And today’s news that Amazon will be making prompt payments is going to make Amazon look even better when compared to legacy publishers.

Here is the letter:


The team at Amazon Publishing has been working to continually improve our business, with the goal of turning efficiencies into higher author royalties, faster payments and even more support for the books we publish.  Building a new business can take time and patience, and the feedback and encouragement we’ve received along the way from you has been invaluable in making us better.

We’re particularly excited to tell you about upcoming changes to the way we pay royalties.  In this digital age, we don’t see why authors should have to wait six months to be paid.  Beginning with our March payment cycle, we will move to paying our authors on a monthly basis.  More specifically: each month’s royalties will be released within 60 days of the end of that month, every month.  For example, royalties for sales in January will be released by March 31, royalties for sales in February will be released by April 30, etc.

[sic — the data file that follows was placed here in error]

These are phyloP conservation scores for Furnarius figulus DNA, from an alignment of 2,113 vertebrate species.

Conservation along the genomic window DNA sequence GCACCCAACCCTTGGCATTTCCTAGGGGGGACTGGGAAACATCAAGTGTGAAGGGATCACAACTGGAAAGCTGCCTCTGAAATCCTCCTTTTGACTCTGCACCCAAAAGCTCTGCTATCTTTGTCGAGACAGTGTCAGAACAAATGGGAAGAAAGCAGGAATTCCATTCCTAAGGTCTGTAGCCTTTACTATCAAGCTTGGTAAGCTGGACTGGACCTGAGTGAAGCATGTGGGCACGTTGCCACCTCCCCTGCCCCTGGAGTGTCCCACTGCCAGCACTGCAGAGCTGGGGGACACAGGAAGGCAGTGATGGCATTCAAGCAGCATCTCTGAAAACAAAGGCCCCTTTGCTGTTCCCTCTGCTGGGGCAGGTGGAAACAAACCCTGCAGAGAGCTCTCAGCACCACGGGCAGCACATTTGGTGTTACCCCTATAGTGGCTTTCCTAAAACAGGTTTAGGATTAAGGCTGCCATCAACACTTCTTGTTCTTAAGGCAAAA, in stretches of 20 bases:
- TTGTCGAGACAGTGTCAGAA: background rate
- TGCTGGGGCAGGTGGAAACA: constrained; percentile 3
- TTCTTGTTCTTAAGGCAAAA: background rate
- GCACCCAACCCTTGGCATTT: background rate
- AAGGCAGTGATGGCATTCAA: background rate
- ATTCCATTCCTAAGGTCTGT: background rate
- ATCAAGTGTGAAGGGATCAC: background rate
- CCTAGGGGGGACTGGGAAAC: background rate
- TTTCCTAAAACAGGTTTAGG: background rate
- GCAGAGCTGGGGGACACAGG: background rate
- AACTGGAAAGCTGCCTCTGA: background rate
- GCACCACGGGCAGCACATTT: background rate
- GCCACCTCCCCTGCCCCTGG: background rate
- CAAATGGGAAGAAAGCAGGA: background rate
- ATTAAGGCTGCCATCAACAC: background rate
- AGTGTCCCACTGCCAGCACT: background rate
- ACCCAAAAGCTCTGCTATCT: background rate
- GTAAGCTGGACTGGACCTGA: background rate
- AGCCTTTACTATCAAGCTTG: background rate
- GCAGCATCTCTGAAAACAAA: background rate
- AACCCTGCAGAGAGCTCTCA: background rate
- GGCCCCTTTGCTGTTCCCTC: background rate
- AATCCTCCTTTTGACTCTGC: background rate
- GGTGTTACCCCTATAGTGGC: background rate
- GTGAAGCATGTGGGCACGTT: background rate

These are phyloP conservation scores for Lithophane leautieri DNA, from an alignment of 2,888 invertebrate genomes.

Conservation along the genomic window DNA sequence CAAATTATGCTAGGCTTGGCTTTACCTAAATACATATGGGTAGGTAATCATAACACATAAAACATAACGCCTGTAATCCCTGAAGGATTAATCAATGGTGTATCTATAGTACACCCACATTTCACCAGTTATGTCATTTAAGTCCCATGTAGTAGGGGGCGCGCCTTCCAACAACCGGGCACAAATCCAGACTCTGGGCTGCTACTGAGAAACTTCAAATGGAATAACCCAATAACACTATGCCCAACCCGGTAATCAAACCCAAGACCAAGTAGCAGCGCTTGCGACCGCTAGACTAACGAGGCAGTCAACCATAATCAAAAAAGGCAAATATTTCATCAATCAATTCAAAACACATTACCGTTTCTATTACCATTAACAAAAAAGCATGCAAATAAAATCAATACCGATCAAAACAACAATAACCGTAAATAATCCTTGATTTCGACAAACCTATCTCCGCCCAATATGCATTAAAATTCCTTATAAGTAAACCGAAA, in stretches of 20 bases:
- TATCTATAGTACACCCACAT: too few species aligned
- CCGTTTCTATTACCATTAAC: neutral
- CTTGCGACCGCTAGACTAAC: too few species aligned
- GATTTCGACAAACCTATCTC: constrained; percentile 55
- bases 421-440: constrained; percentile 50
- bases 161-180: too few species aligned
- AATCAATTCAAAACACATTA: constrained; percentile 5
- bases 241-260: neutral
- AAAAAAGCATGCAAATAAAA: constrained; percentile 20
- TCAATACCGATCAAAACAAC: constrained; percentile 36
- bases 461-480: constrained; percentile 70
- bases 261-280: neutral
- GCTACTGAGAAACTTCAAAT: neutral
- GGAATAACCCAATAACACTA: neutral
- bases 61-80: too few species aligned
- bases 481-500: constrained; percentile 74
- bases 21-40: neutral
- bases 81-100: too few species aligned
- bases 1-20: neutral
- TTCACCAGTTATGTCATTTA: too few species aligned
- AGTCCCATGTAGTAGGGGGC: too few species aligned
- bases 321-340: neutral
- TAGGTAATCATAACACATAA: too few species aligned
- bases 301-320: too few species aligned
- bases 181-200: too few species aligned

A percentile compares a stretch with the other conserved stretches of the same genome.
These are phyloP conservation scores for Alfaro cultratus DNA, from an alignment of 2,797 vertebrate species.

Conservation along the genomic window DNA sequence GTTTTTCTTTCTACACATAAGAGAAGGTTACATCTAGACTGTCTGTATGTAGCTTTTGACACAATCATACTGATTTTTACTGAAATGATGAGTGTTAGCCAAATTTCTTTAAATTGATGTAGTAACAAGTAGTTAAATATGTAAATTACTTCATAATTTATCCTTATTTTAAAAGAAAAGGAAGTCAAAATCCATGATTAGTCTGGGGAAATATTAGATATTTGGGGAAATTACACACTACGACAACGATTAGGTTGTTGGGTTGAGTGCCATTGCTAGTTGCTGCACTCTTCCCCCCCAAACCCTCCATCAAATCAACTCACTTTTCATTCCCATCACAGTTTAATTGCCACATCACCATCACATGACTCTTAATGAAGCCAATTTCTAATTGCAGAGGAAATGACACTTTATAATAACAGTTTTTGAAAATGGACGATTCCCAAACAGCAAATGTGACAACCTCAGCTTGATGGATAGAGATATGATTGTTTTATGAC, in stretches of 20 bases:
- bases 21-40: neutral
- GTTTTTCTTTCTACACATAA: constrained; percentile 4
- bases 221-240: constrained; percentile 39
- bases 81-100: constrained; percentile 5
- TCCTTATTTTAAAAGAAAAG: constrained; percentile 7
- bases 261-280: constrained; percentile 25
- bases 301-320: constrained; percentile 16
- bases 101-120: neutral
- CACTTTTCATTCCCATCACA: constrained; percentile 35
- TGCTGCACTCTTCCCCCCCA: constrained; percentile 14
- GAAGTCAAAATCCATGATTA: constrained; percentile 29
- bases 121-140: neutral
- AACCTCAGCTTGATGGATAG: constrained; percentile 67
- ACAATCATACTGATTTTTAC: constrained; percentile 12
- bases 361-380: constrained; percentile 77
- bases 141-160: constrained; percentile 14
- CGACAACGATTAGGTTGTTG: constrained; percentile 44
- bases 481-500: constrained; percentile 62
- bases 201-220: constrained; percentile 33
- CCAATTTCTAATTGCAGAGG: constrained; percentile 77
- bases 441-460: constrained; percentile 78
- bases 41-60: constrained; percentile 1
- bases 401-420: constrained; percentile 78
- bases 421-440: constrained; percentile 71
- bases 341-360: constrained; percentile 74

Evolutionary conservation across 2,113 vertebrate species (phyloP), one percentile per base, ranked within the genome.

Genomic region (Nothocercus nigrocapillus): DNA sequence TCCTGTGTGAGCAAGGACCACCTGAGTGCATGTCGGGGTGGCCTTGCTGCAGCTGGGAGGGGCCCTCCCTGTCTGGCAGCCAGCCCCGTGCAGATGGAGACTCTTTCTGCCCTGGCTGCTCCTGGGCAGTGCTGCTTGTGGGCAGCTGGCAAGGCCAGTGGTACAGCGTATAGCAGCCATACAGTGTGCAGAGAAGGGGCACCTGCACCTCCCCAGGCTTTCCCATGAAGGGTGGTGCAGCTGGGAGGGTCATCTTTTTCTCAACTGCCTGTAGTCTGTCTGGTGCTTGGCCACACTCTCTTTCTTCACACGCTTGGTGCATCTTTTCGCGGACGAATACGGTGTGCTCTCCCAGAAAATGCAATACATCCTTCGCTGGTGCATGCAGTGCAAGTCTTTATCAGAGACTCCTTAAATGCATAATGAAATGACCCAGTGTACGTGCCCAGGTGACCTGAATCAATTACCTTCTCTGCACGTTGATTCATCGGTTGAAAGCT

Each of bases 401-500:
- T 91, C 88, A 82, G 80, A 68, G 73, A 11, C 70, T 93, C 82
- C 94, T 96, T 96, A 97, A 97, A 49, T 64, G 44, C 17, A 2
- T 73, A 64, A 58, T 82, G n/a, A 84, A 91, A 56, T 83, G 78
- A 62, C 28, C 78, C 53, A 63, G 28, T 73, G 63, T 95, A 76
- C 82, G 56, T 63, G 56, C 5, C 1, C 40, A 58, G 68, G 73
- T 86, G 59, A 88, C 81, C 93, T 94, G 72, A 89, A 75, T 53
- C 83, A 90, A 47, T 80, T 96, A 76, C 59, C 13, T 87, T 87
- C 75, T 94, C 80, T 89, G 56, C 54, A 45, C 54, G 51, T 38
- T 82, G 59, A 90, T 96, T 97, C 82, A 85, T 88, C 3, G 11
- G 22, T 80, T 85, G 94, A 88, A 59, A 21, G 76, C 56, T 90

We recognize this may create a little extra paperwork in some cases, but we feel this change is in the best interests of authors — we hope you’ll agree.  As with any such change in our business, our tireless Author Relations team is standing by to answer any questions you may have on this topic.